Retailers keep beef affordable
The U.S. faces a beef “deficit” in the coming year that will challenge every sector of the beef industry. I use the term “deficit” in that per capita beef consumption will decline relative to how much beef people would like to eat. USDA’s latest forecast is for available beef supplies in 2013 to be 54.8 pounds per person, down 2 pounds from 2012. Compare this to the 90 pounds that each American ate in the 1970s and one can see how much the U.S. beef supply has shrunk in relation to the population.
Per capita supplies of pork and chicken will also be down next year, according to USDA. But the declines are smaller than for beef, which means Americans will continue to eat more pork and chicken and less beef. This has nothing to do with preference. It’s simply a matter of available supplies. I remind myself that Americans love beef, quite like pork, and only eat chicken because their doctors tell them to. That’s one way to stay optimistic about the beef industry’s ability to make money in the face of supply and demand challenges.
The beef deficit has consequences for all in the beef chain but the deepest impact will be on beef eaters.
The shrinking supply will force consumer prices higher. USDA forecasts that the retail price of beef in 2013 will be 5 percent higher than this year. This year’s drought will raise next year’s grocery bill for a family of four by $351.12, according to the Food Institute. Higher grocery bills will be most notable in the meat section where a family of four can expect to pay $44 more in 2013 than this year, it says.
Such price advances might seem modest. But they should be put in the context of many households’ struggle to pay more for food as the U.S. economy remains somewhat weak and unemployment remains high. This struggle began in 2008 at the height of the recession and its effects on the beef industry remain to this day. More than half of all beef is now consumed in some form of ground beef, as it is the only affordable beef item for many. Americans are eating more hamburgers each year, so the trend of more beef cuts being ground up will continue.
Another consequence of the ground beef boom is that the price of lean manufacturing beef (90CL) will increase due to demand and the fact that the supply of domestic 90CL will decline next year. That’s because cow slaughter will decline after drought and high feed costs forced more culling of beef and dairy cows than normal. The price of 90CL has averaged $204-205 per cwt in recent weeks. Its weekly high this year and a new record was $231.20 at the end of May. Tighter supplies might force the price as high as $250 next year. So cull cow prices would hit new record high levels as well. That old cow will be more valuable than ever.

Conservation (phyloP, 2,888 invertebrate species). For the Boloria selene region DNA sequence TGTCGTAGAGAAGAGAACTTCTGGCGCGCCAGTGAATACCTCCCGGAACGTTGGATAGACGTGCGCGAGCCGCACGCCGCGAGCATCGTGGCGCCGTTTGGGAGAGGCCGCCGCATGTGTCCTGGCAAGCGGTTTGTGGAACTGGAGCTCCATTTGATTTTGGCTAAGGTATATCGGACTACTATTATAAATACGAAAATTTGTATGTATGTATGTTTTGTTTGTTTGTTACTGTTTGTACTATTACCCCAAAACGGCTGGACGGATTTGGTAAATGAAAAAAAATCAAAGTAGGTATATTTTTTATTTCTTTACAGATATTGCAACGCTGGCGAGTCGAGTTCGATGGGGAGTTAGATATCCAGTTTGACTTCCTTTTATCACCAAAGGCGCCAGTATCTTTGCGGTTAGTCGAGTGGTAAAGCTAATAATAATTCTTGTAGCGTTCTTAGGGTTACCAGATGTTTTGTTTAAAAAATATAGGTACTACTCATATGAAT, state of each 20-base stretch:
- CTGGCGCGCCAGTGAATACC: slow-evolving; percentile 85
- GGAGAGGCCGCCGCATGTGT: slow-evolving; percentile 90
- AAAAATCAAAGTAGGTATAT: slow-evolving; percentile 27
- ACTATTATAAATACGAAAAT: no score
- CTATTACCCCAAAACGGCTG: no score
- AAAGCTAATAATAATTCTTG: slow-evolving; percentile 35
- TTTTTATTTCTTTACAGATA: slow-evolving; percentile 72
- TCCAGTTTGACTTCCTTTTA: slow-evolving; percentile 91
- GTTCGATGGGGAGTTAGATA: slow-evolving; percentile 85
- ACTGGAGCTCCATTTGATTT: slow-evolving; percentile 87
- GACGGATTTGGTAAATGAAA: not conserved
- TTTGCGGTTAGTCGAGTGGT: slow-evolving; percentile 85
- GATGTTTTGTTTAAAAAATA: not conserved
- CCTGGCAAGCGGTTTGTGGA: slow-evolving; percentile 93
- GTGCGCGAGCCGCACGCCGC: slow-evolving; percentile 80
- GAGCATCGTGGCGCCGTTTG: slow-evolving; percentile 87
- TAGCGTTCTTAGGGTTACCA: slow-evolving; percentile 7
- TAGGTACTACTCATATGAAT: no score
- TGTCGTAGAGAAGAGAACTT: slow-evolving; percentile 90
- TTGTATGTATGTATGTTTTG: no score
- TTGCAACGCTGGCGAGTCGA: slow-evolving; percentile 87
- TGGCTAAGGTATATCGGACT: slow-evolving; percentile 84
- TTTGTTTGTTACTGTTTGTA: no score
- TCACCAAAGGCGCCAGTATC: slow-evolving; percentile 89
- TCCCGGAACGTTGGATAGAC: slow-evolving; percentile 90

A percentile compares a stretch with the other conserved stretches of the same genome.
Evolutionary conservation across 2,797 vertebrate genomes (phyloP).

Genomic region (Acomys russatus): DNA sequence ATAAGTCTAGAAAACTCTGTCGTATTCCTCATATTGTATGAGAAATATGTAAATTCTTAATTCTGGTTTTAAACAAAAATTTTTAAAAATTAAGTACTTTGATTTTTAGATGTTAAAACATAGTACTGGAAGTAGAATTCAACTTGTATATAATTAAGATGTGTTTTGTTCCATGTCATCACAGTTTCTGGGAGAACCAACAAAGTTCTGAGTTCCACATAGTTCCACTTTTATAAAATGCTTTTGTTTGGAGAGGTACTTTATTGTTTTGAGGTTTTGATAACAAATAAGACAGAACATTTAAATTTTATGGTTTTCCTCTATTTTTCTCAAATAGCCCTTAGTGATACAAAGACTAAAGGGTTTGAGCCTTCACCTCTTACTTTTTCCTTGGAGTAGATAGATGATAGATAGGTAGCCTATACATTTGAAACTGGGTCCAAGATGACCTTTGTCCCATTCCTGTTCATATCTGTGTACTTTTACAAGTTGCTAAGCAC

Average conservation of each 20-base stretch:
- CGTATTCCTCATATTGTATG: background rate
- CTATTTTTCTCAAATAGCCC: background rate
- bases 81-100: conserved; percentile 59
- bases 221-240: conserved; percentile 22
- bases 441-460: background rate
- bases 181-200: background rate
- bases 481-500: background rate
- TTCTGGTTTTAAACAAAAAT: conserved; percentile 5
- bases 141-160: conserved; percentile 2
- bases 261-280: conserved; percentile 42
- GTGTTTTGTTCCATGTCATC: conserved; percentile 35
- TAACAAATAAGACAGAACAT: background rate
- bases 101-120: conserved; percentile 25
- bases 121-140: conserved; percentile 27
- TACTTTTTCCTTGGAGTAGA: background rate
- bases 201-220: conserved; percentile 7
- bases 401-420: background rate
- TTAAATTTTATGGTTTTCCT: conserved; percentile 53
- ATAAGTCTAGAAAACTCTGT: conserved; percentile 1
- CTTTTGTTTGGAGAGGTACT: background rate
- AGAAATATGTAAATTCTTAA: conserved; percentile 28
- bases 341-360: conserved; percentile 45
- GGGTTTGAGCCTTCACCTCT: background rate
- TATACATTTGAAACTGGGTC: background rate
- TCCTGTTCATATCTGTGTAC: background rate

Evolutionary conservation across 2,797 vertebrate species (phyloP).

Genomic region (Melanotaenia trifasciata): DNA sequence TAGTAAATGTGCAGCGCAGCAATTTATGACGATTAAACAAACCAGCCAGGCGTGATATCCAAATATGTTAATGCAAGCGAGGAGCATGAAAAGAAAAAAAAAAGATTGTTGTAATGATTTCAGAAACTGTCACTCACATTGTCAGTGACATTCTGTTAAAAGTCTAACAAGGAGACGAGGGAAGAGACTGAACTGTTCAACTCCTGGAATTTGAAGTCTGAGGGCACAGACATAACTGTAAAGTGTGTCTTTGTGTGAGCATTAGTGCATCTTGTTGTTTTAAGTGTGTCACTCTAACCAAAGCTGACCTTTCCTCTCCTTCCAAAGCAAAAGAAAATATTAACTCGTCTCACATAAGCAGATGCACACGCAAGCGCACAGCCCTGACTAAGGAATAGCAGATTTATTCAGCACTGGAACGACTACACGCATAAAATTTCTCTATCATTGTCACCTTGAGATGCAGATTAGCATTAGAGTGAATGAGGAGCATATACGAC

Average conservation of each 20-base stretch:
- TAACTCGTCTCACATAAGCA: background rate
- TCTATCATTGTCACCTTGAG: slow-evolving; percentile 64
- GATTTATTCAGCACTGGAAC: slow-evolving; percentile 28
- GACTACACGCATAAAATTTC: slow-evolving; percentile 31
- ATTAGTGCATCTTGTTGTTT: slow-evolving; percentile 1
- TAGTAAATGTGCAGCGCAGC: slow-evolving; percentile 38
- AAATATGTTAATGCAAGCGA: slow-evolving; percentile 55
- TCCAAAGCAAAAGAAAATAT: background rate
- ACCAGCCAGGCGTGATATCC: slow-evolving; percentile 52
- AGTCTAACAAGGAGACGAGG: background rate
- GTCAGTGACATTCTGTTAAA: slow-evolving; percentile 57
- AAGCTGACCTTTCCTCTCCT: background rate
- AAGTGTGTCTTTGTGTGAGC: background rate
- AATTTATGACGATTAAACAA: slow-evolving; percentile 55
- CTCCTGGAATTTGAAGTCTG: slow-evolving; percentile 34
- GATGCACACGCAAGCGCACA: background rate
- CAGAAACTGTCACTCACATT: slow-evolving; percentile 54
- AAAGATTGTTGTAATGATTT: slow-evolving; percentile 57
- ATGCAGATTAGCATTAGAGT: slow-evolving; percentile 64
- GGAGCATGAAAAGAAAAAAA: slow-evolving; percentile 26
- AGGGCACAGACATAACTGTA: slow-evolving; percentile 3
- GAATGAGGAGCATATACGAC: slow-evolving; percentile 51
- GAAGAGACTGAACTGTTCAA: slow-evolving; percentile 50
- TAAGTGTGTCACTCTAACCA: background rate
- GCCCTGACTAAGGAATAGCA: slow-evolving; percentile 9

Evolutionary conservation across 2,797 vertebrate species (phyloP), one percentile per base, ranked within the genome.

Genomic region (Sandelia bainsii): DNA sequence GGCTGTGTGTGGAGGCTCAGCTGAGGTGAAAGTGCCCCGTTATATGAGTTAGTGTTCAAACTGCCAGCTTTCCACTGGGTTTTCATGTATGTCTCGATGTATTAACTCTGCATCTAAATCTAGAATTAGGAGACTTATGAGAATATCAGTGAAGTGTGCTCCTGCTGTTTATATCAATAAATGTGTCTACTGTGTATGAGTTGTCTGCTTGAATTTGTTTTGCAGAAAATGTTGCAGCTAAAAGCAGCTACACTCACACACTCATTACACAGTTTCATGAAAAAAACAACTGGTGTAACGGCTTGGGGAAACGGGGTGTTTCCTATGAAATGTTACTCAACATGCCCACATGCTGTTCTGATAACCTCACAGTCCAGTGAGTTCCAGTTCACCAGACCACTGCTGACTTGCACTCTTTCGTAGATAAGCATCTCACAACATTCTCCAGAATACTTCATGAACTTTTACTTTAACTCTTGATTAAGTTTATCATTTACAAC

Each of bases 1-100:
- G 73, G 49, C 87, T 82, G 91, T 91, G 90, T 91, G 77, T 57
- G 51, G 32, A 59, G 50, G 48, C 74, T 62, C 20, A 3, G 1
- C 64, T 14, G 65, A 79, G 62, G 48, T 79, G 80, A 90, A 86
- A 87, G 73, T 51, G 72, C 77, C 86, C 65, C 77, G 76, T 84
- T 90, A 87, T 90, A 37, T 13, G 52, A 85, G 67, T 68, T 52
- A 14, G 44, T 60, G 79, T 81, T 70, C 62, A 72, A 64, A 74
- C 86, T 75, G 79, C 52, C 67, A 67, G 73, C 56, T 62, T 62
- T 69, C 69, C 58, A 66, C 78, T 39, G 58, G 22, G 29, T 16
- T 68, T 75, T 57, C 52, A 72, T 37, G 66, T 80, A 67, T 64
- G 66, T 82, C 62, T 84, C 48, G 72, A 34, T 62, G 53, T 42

Given that retail beef prices will increase at least 5 percent next year, there are concerns that certain beef items will be priced out of the reach of more consumers. Yet based on some of the feature activity I saw immediately after the Thanksgiving holiday, those concerns might be unfounded.
Safeway stores in northern California where I live put out a post-holiday flier with a “3 Day Sale” banner. The top feature item was Ranchers Reserve (its house brand) bone-in New York strip steaks. The Safeway Club price was $3.99 per pound and the ad said one could save up to $7 per pound. I rushed to my local Safeway and bought a tray of three steaks. Total weight was 3.53 pounds and I paid $14.08 for them. The sticker on the tray said I saved $24.71.
I was a little concerned about how the steaks would eat, as there wasn’t any discernible marbling in the cuts. But I sprinkled my steaks with a little salt and pepper and grilled them to medium rare. They ate very well, slightly chewy but a great texture and flavor. And with each mouthful, I couldn’t help thinking, all this for $3.99 per pound.
What also fascinated me is that Safeway’s flier had two other beef features also at $3.99, fresh 93 percent lean ground beef and Ranchers’ Reserve boneless stew beef. No doubt Safeway’s meat marketers decided $3.99 was a great price point to move a lot of beef. These items were likely all loss leaders. But retailers have used aggressive beef features for years to generate more traffic into their stores. With today’s record high retail prices, this same approach is also helping keep beef affordable to many consumers. — Steve Kay
(Steve Kay is Editor/Publisher of Cattle Buyers Weekly, an industry newsletter published at P.O. Box 2533, Petaluma, CA, 94953; 707/765-1725. Kay’s Korner appears exclusively in WLJ.)